Homeschooling 4th Grade Curriculum

To celebrate the autumn equinox, we visited Dauset Trails and enjoyed exploring their trails and a small zoo.
To celebrate the autumn equinox, we visited Dauset Trails Nature Center and enjoyed exploring their trails and a small zoo.

This is the third post I’ve written about homeschooling the fourth grade. I wrote about our schedule and how I will decide what to work on each day in my last post.

Our Curriculum

Language Arts

My main priority is reading good literature to my boys. I think reading is the best way to learn how to write, and you can learn about almost everything through books. So I make a point to read to my sons, although we aren’t one of those families who spend all morning on the sofa reading. I usually read 1~2 chapters of a book I’ve picked in the morning, and in the evenings we read something they have picked. I also encourage my son to read books silently to himself, which he does sometimes. He likes to read comics.

I don’t follow a curriculum that tells me what books I should read to my son, at least yet. I guess one good thing about having a Bachelor’s degree in English is that I know how to pick good books. I don’t like being confined to someone else’s idea of what books young kids should read, or more particularly, in what order. Instead, I pick what I think will engage my son or what I want him to experience. I also want to read it for the simple pleasure of reading it — not because I’m teaching grammar or making him learn what “alliteration” means. There is a time for that, but I don’t think it needs to come early in a child’s education unless the child wants it. I’m currently researching several language arts programs for a review I’ll be writing in home/school/life magazine. I’ll write more about that later. But I will always want to make reading for pleasure one of my top priorities.

I wrote in my first post how my son doesn’t like to write, so I’ve been going slow with him on this. I’m going to try a few different things this year to get him writing. The first thing is letting him work through a free keyboarding program so that he’ll have more options when it comes to writing. I’m also dusting off an old Star Wars writing workbook, which is full of creative writing prompts. This was his choice out of several writing resources I have, and I’m adapting it to his needs. It’s going surprisingly well. He’s suddenly writing and spelling like he’s been doing it for years! I’m very happy I went slow with writing.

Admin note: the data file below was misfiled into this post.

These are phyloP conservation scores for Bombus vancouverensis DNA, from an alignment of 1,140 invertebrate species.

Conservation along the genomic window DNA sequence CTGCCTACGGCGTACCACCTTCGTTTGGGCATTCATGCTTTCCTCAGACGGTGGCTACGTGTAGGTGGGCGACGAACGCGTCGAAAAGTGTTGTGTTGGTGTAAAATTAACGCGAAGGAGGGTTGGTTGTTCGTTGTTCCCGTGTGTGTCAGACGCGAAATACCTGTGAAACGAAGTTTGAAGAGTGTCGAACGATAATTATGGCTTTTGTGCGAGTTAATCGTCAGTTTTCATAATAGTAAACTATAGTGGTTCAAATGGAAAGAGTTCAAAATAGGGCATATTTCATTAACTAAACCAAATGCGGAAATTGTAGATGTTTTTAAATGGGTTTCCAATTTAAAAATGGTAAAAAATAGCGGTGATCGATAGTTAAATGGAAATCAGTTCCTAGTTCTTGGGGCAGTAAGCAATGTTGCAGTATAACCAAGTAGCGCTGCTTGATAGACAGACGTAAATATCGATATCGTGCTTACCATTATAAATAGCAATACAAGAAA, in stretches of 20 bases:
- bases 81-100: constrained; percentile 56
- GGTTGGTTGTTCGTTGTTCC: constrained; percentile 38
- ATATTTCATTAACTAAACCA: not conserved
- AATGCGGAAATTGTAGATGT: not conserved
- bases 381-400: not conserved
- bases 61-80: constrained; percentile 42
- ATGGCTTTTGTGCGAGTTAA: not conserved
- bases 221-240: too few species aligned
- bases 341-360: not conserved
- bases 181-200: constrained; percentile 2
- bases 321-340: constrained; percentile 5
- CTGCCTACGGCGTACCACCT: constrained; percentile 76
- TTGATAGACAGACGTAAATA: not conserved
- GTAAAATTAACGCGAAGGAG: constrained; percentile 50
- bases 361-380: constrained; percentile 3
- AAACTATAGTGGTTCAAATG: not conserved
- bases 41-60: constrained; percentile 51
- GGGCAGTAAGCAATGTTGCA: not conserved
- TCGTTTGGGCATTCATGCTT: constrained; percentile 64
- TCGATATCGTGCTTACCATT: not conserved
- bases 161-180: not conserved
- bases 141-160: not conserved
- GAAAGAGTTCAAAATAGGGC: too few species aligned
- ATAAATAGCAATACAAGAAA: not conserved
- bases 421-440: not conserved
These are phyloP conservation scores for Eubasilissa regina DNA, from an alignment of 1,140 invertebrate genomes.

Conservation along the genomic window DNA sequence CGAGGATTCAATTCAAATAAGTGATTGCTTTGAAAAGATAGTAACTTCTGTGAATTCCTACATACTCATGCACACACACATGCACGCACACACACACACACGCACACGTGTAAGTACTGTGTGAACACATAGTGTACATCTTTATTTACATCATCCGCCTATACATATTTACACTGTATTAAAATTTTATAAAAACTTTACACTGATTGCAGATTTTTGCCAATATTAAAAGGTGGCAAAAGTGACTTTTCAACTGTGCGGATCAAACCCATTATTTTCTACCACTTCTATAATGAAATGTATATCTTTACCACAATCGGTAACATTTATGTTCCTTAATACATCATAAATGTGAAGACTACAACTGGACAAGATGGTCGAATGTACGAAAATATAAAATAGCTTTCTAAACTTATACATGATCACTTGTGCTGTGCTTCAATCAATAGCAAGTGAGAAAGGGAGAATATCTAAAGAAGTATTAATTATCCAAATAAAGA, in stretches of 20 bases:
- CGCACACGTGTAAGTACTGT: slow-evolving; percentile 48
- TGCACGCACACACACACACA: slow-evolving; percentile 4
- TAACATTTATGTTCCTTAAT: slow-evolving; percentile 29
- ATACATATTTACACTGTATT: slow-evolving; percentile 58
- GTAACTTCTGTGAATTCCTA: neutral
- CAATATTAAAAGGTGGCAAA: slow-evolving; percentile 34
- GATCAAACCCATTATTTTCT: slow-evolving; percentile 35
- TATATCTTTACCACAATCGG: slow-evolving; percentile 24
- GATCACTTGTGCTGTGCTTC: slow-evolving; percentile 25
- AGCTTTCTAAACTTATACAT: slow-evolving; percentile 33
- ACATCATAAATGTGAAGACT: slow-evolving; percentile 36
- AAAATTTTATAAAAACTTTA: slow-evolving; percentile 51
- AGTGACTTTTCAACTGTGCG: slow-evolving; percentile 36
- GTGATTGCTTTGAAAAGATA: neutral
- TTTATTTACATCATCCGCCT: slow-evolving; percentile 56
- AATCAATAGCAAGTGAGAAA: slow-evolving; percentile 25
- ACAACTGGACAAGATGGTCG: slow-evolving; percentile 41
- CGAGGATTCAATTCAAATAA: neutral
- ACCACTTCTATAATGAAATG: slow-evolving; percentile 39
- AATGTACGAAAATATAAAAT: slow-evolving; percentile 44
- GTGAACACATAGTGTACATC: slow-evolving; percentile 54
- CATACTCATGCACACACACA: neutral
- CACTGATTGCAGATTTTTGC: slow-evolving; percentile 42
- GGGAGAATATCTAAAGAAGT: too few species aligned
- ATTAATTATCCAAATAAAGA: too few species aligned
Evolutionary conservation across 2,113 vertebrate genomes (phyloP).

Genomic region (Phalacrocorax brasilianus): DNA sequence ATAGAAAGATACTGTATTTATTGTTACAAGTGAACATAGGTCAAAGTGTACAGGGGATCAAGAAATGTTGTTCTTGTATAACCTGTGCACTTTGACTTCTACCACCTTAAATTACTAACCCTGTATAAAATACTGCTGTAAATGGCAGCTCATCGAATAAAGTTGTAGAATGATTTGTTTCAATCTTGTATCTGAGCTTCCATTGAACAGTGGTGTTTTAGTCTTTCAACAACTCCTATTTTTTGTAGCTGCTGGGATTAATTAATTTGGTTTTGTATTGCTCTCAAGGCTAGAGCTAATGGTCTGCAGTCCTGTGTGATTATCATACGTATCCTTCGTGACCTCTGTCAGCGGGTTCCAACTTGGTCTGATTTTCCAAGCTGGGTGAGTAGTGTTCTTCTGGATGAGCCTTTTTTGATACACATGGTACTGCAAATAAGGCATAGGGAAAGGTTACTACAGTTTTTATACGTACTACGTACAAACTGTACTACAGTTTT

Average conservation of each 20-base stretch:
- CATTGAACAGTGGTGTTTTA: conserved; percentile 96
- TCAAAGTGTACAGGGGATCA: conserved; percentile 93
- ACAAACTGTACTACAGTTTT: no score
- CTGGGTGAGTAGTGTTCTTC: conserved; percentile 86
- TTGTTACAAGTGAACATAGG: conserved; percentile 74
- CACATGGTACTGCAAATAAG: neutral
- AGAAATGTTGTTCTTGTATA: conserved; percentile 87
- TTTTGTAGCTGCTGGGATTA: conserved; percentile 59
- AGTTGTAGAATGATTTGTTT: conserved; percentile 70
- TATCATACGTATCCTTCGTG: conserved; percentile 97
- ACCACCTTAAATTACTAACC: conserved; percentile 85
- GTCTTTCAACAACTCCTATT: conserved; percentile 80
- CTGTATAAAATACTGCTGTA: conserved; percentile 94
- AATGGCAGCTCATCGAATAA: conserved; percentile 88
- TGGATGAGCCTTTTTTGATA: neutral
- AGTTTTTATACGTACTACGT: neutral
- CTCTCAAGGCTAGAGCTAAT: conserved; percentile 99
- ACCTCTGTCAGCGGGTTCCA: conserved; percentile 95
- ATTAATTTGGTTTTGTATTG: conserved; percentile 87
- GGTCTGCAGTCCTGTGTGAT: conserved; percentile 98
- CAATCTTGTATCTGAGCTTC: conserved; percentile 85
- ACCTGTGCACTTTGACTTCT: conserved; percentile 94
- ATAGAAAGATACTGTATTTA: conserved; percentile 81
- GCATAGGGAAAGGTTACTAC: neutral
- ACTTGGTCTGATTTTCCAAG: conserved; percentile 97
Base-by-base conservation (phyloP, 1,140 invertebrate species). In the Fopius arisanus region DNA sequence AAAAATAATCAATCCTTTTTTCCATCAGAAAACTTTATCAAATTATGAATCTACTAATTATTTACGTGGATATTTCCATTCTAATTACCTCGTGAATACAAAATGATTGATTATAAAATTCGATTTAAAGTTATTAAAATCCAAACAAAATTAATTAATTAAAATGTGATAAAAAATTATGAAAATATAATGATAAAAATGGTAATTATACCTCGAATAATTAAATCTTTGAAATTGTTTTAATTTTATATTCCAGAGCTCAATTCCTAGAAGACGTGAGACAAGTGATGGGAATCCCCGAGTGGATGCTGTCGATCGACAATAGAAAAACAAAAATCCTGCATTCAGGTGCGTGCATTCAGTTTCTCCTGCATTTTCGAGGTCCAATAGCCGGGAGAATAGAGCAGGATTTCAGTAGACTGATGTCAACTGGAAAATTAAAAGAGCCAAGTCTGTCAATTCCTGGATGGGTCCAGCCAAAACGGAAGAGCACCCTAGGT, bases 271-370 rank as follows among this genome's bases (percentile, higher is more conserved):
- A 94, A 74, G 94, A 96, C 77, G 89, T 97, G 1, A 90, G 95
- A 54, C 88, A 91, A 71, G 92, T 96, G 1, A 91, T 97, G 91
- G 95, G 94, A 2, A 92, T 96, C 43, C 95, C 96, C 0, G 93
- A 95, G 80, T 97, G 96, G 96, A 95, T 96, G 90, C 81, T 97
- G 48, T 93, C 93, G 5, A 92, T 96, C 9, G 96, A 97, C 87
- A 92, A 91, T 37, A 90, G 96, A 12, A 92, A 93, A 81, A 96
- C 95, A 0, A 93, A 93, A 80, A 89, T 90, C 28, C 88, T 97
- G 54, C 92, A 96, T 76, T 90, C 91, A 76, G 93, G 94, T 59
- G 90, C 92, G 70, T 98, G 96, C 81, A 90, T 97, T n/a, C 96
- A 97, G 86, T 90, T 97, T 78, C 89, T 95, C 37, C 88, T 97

Dauset Trails, Jackson, GA
Dauset Trails Nature Center, Jackson, GA

Math

We are continuing math with the Life of Fred books because my son loves them. If you’ve been reading my blog for a long time, you’ll know we started from the beginning, and now we’re moving into Honey.  I hope to complete Ice Cream and Jelly Beans this year too. After that, I’ll assess if we need more math.

Science

This summer we began our very first science curriculum! If you’ve been reading my blog for awhile, you’ll know that my son has loved science since he was little. This house is all about science, and frankly, I have discovered a new love for the subject, which I’ll write about another time. Sadly, since we began this science curriculum, my son has told me he doesn’t like science anymore. Should I laugh or cry? That’s a great testimony for self-directed learning, but for the last year, he’s gotten very serious about playing the piano, so I’m not surprised he has less interest in science. I don’t think his love of science is entirely gone. He still loves the science documentaries we watch, and many questions he asks are science-related. And, when we read our science curriculum assignment, I think he likes it a little. It’s really cool to see how much he already knows, and how many of the experiments we’ve already done. But it’s more work. It’s more details than he’s used to having to learn, and there’s a lot he doesn’t know. To be honest, I think this is good for him.

We are using Biology for the Logic Stage by Elemental Science. This is a middle school program, but I picked it because he already has a strong background in science, and I thought the lower level would be too easy. In order to make Biology for the Logic Stage appropriate for him, I’m not requiring him to fill out any of the reports. I do make him label the sketches, and I’m considering that a win. We also do the experiments or activities, read the assignments, watch videos, and work on memorizing some terms.  I will write a more detailed review of this curriculum after we are finished with it, but so far, I like it.

Those are my priorities this year. Although I hope to incorporate art and a foreign language this year, and I have a few other things I throw in (see my last post for the details), I’m not stressing about these things because I want to stick to what is most important and the most doable while my son does his real work, i.e. that thing he’s most interested in right now: the piano.